What is Vitamin B2 and am I Deficient in It?

Foods containing RiboflavinFood Sources of Vitamin B2

To prevent problems associated with Vitamin B2 deficiency you should be consuming foods rich in riboflavin such as:

  • fish
  • eggs
  • vegetables such as asparagus, artichokes, spinach watercress, Brussels sprouts, sweet potatoes and kelp
  • dairy
  • and whole grain products
  • Other foods rich in Vitamin B2 include:
  • chicken
  • turkey
  • liver
  • cheese
  • yogurt
  • currants
  • Lima beans
  • pumpkins
  • cayenne
  • herbs such as parsley and sage
  • whole grain fortified cereals
  • rose hips
  • mushrooms
  • nuts
  • enriched breads and whole grain breads
  • and molasses

Ultraviolet light can destroy riboflavin, so milk in transparent bottles might contain lesser amount of Vitamin B2 than milk in opaque bottles.

Vitamin B2 deficiency can cause ariboflavinosis. It is a condition where there are lesions on the lips, in the mouth’s corners, around the eyes, and nose. It can also cause:

The deficiency that can lead to ariboflavinosis is rampant in regions where meals consist of large amounts of potatoes, corn, and/or rice which are not a good source of riboflavin. It is a common occurrence in Asia and West Indies.

People At The Greatest Risk of Being Deficient in Vitamin B2

People Who are at greatest risk are those who drink large quantities of alcohol because it can lower the absorption rate of Vitamin B2 in half. People with alcohol addictions may need five to ten times the amount of the normal intake of riboflavin to compensate for the loss caused by excessive alcohol intake.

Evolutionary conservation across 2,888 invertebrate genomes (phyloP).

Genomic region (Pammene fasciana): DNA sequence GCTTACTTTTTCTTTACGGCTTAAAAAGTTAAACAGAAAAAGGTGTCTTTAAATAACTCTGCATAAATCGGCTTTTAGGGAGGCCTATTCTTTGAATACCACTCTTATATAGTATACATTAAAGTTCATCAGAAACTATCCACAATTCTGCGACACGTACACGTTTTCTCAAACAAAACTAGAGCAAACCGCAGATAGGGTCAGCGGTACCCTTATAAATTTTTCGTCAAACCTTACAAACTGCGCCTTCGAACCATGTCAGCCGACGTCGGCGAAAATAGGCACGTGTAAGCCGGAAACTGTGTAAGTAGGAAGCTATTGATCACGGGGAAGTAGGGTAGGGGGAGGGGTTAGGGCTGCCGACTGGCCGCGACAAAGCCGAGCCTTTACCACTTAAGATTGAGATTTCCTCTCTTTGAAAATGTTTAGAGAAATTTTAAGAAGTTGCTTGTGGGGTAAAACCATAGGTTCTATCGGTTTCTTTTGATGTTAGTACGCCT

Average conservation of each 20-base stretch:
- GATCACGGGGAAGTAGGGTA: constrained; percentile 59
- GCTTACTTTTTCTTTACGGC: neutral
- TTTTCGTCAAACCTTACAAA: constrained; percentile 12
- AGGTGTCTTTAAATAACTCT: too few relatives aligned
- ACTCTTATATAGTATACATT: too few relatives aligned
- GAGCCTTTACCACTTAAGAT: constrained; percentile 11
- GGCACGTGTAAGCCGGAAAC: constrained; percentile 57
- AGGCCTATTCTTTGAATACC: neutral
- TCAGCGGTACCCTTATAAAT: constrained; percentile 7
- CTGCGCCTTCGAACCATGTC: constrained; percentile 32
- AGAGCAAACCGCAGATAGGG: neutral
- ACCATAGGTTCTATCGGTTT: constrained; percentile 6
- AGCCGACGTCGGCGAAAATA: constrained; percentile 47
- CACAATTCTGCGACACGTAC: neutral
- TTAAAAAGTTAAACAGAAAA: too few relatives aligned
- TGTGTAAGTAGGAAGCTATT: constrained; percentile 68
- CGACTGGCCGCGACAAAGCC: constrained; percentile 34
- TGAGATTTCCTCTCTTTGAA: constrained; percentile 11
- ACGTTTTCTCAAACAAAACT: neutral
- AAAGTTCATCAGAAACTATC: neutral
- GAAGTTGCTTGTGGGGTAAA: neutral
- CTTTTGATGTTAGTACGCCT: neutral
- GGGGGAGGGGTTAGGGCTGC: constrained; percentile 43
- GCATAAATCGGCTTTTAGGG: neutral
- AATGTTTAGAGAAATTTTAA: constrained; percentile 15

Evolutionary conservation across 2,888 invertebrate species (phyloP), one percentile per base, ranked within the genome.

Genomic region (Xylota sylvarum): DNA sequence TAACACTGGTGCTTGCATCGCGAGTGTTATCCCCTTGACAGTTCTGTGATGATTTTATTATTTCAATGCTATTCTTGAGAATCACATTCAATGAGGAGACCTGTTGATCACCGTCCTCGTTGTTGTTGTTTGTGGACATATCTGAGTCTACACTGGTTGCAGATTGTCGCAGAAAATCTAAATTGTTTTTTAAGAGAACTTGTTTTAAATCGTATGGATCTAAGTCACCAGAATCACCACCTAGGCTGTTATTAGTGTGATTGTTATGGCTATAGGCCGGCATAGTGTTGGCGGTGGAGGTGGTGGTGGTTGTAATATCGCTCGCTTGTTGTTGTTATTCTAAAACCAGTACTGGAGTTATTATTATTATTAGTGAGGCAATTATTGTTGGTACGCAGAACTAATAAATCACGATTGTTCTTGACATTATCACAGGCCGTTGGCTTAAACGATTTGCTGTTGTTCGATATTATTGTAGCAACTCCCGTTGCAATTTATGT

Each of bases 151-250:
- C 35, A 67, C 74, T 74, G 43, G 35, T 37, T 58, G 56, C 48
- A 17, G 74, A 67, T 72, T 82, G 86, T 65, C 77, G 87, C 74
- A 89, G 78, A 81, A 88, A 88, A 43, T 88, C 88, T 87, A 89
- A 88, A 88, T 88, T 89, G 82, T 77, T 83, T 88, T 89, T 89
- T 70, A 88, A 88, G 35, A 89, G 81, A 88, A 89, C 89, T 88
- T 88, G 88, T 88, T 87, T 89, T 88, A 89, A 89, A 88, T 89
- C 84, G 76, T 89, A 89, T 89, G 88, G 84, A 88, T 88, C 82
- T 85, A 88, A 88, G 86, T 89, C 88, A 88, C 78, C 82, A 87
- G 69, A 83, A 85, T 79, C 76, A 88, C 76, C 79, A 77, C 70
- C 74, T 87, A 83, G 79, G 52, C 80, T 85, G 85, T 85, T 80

Athletes or individuals that exercise heavily are also at risk of losing excessive amounts of riboflavin. In fact they may need to take fifteen times more than the regular intake just to maintain normal levels of Vitamin B2 in their bodies.

People who are taking antidepressants, oral contraceptives, and antimalarial pills must also be aware that these medications prevent the body from absorbing riboflavin properly. So, if you think you’re deficient in Vitamin B2, you should be consulting your doctor about proper supplementation.

Precautions in Taking Vitamin B2

Although riboflavin is safe to take and over dosing is highly unlikely, it is still wise to have proper consultation with your doctor first. Never self prescribe especially if you’re not sure whether the amount you’re taking is proper. In other words, when you consult with your doctor about taking riboflavin, this should apply when taking any type of supplementation.

Do you think you’re deficient in Vitamin B2? What symptoms do you have and what are you doing about it? Share with us your experiences and help others who may be having similar problems.

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Category: Vitamin B2 riboflavin

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